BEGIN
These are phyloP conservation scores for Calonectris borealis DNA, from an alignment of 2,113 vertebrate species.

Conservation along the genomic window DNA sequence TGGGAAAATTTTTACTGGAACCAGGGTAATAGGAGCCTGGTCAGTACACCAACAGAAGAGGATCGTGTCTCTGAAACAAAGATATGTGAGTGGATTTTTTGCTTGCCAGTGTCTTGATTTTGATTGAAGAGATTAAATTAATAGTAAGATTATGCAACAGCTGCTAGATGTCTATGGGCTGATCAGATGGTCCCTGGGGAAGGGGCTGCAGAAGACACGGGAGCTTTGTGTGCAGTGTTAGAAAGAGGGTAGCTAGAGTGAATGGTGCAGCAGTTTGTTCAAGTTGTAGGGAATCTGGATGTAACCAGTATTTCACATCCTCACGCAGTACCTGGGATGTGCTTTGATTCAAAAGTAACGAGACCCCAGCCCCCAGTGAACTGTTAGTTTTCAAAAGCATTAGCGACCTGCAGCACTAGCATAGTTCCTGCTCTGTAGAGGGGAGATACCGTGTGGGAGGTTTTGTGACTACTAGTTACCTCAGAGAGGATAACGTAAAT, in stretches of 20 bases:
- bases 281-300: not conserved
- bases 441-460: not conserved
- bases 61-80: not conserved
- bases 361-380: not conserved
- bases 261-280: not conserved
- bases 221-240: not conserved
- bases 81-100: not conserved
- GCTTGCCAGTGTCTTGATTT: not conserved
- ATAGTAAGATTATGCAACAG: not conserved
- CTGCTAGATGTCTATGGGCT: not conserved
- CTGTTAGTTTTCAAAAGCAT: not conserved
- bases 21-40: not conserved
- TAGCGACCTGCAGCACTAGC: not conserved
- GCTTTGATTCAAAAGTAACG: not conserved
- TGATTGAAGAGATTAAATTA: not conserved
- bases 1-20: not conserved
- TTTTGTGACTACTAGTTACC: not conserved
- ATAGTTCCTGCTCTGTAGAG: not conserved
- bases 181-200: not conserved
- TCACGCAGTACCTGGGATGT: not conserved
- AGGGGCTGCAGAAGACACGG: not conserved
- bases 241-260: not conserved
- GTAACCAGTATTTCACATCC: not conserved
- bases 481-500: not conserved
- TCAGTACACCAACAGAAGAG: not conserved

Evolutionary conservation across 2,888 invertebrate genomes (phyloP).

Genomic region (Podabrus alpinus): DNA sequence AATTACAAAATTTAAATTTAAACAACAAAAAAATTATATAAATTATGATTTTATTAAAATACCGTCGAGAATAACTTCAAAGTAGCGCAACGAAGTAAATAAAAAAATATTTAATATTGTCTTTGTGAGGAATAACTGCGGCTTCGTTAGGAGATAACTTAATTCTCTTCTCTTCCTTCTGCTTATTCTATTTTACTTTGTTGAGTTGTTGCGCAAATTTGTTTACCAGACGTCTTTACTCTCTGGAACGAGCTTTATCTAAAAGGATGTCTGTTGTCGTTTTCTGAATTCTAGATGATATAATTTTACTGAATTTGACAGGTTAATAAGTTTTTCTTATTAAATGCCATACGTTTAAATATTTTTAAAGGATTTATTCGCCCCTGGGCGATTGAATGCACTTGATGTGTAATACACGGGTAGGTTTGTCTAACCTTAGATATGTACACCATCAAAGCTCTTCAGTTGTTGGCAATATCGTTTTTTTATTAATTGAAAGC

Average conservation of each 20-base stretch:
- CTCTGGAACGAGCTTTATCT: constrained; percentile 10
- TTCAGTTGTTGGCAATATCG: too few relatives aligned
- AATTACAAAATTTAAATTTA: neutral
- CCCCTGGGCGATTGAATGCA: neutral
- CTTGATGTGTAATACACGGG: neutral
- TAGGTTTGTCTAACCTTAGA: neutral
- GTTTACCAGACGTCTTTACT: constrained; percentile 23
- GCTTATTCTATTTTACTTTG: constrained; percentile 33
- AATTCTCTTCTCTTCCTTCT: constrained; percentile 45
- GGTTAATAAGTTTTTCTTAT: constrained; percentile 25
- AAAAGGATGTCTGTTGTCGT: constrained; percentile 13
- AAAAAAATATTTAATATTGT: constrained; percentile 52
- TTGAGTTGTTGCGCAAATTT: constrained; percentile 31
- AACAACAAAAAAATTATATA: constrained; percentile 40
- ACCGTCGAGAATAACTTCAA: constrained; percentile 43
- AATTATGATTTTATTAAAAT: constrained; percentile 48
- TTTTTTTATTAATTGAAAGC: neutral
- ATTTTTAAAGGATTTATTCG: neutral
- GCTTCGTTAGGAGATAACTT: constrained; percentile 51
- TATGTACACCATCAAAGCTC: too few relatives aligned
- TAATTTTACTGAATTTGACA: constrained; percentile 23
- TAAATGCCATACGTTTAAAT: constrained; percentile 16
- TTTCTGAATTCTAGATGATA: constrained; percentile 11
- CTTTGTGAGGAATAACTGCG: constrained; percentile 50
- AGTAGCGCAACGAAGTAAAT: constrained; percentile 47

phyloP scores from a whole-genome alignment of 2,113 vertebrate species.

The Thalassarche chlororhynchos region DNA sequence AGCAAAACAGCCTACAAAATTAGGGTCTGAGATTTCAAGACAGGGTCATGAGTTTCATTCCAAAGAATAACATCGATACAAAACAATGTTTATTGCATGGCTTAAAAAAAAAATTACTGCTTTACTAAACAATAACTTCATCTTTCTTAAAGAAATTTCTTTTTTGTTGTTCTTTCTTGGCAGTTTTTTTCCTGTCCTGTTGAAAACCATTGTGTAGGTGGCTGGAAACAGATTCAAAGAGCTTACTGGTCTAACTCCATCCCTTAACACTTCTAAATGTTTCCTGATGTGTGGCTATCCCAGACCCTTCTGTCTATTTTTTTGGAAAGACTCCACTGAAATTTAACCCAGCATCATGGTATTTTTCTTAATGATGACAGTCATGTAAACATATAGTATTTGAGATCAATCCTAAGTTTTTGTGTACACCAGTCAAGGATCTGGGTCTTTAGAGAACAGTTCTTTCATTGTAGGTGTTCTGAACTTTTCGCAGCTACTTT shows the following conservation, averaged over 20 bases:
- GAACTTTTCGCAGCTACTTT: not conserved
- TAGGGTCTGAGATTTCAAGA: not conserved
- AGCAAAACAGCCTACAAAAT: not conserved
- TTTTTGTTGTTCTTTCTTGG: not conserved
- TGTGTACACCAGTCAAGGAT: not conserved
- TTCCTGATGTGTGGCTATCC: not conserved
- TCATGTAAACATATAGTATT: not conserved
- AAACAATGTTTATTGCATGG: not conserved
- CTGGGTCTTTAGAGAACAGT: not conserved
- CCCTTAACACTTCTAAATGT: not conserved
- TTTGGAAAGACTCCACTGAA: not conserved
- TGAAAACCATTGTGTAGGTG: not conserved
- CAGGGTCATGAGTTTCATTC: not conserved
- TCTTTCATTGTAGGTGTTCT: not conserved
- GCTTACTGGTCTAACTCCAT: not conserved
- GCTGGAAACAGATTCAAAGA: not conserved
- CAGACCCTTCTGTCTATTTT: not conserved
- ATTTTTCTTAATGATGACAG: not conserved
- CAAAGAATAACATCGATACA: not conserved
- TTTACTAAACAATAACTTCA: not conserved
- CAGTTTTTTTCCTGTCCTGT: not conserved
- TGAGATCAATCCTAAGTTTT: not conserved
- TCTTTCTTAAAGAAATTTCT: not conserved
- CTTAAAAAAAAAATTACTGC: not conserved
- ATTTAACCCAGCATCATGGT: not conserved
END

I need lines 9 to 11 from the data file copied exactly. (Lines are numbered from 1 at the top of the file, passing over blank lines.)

- bases 81-100: not conserved
- GCTTGCCAGTGTCTTGATTT: not conserved
- ATAGTAAGATTATGCAACAG: not conserved